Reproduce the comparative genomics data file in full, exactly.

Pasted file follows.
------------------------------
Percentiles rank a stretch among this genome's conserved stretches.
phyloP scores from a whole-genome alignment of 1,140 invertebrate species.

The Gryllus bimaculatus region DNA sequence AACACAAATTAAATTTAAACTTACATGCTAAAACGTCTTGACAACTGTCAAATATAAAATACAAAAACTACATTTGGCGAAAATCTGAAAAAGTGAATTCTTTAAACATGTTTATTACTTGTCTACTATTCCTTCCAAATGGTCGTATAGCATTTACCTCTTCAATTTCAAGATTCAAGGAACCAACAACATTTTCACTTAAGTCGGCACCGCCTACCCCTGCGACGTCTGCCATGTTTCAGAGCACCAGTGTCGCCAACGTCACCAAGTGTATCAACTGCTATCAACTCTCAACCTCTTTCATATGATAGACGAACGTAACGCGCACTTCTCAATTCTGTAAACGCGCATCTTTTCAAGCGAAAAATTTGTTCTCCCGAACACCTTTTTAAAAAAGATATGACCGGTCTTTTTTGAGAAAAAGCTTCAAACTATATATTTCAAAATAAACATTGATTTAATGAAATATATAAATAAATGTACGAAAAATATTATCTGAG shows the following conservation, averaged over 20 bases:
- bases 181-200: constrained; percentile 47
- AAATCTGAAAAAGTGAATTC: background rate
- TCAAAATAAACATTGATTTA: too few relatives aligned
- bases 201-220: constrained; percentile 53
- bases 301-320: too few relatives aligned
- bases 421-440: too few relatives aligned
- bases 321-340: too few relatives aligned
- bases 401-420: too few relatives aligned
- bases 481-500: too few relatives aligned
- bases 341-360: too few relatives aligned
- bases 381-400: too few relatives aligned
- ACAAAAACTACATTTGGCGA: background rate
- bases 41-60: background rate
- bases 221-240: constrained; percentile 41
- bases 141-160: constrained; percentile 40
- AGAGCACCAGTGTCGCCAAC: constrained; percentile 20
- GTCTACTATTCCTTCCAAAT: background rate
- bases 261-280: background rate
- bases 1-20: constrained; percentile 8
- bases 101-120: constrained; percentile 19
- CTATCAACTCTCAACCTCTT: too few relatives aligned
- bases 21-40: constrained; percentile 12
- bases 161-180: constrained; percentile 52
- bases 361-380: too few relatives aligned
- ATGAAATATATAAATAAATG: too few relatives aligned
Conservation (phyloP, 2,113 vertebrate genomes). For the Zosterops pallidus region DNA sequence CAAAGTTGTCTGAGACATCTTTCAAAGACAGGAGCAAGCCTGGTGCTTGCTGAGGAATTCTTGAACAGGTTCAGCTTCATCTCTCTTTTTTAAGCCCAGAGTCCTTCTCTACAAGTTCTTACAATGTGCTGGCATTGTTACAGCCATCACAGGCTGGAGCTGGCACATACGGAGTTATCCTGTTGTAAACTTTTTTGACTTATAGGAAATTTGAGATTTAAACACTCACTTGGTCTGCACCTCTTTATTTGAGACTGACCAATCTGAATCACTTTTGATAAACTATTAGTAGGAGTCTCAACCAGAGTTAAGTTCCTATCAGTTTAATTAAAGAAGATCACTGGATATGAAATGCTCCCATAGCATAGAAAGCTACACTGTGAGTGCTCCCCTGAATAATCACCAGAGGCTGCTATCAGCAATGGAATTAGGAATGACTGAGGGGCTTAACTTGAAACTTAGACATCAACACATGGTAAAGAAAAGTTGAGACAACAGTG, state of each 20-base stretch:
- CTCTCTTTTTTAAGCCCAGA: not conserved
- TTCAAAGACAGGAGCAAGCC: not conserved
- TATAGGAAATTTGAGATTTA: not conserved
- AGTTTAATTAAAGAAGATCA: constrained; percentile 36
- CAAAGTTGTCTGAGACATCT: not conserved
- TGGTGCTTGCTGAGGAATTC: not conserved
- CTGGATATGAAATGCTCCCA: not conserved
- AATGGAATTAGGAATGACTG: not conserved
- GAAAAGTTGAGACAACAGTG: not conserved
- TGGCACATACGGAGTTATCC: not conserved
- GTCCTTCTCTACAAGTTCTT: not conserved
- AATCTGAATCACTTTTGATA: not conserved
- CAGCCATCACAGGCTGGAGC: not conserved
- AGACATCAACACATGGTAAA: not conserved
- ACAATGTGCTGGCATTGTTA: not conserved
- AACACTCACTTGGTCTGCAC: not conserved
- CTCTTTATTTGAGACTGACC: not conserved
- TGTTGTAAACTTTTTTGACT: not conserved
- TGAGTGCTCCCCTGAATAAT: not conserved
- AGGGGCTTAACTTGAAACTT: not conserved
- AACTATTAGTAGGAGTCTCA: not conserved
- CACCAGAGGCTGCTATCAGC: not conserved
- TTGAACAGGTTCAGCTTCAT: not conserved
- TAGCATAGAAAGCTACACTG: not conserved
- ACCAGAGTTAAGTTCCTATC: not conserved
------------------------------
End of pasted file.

Percentiles rank a stretch among this genome's conserved stretches.
phyloP scores from a whole-genome alignment of 1,140 invertebrate species.

The Gryllus bimaculatus region DNA sequence AACACAAATTAAATTTAAACTTACATGCTAAAACGTCTTGACAACTGTCAAATATAAAATACAAAAACTACATTTGGCGAAAATCTGAAAAAGTGAATTCTTTAAACATGTTTATTACTTGTCTACTATTCCTTCCAAATGGTCGTATAGCATTTACCTCTTCAATTTCAAGATTCAAGGAACCAACAACATTTTCACTTAAGTCGGCACCGCCTACCCCTGCGACGTCTGCCATGTTTCAGAGCACCAGTGTCGCCAACGTCACCAAGTGTATCAACTGCTATCAACTCTCAACCTCTTTCATATGATAGACGAACGTAACGCGCACTTCTCAATTCTGTAAACGCGCATCTTTTCAAGCGAAAAATTTGTTCTCCCGAACACCTTTTTAAAAAAGATATGACCGGTCTTTTTTGAGAAAAAGCTTCAAACTATATATTTCAAAATAAACATTGATTTAATGAAATATATAAATAAATGTACGAAAAATATTATCTGAG shows the following conservation, averaged over 20 bases:
- bases 181-200: constrained; percentile 47
- AAATCTGAAAAAGTGAATTC: background rate
- TCAAAATAAACATTGATTTA: too few relatives aligned
- bases 201-220: constrained; percentile 53
- bases 301-320: too few relatives aligned
- bases 421-440: too few relatives aligned
- bases 321-340: too few relatives aligned
- bases 401-420: too few relatives aligned
- bases 481-500: too few relatives aligned
- bases 341-360: too few relatives aligned
- bases 381-400: too few relatives aligned
- ACAAAAACTACATTTGGCGA: background rate
- bases 41-60: background rate
- bases 221-240: constrained; percentile 41
- bases 141-160: constrained; percentile 40
- AGAGCACCAGTGTCGCCAAC: constrained; percentile 20
- GTCTACTATTCCTTCCAAAT: background rate
- bases 261-280: background rate
- bases 1-20: constrained; percentile 8
- bases 101-120: constrained; percentile 19
- CTATCAACTCTCAACCTCTT: too few relatives aligned
- bases 21-40: constrained; percentile 12
- bases 161-180: constrained; percentile 52
- bases 361-380: too few relatives aligned
- ATGAAATATATAAATAAATG: too few relatives aligned
Conservation (phyloP, 2,113 vertebrate genomes). For the Zosterops pallidus region DNA sequence CAAAGTTGTCTGAGACATCTTTCAAAGACAGGAGCAAGCCTGGTGCTTGCTGAGGAATTCTTGAACAGGTTCAGCTTCATCTCTCTTTTTTAAGCCCAGAGTCCTTCTCTACAAGTTCTTACAATGTGCTGGCATTGTTACAGCCATCACAGGCTGGAGCTGGCACATACGGAGTTATCCTGTTGTAAACTTTTTTGACTTATAGGAAATTTGAGATTTAAACACTCACTTGGTCTGCACCTCTTTATTTGAGACTGACCAATCTGAATCACTTTTGATAAACTATTAGTAGGAGTCTCAACCAGAGTTAAGTTCCTATCAGTTTAATTAAAGAAGATCACTGGATATGAAATGCTCCCATAGCATAGAAAGCTACACTGTGAGTGCTCCCCTGAATAATCACCAGAGGCTGCTATCAGCAATGGAATTAGGAATGACTGAGGGGCTTAACTTGAAACTTAGACATCAACACATGGTAAAGAAAAGTTGAGACAACAGTG, state of each 20-base stretch:
- CTCTCTTTTTTAAGCCCAGA: not conserved
- TTCAAAGACAGGAGCAAGCC: not conserved
- TATAGGAAATTTGAGATTTA: not conserved
- AGTTTAATTAAAGAAGATCA: constrained; percentile 36
- CAAAGTTGTCTGAGACATCT: not conserved
- TGGTGCTTGCTGAGGAATTC: not conserved
- CTGGATATGAAATGCTCCCA: not conserved
- AATGGAATTAGGAATGACTG: not conserved
- GAAAAGTTGAGACAACAGTG: not conserved
- TGGCACATACGGAGTTATCC: not conserved
- GTCCTTCTCTACAAGTTCTT: not conserved
- AATCTGAATCACTTTTGATA: not conserved
- CAGCCATCACAGGCTGGAGC: not conserved
- AGACATCAACACATGGTAAA: not conserved
- ACAATGTGCTGGCATTGTTA: not conserved
- AACACTCACTTGGTCTGCAC: not conserved
- CTCTTTATTTGAGACTGACC: not conserved
- TGTTGTAAACTTTTTTGACT: not conserved
- TGAGTGCTCCCCTGAATAAT: not conserved
- AGGGGCTTAACTTGAAACTT: not conserved
- AACTATTAGTAGGAGTCTCA: not conserved
- CACCAGAGGCTGCTATCAGC: not conserved
- TTGAACAGGTTCAGCTTCAT: not conserved
- TAGCATAGAAAGCTACACTG: not conserved
- ACCAGAGTTAAGTTCCTATC: not conserved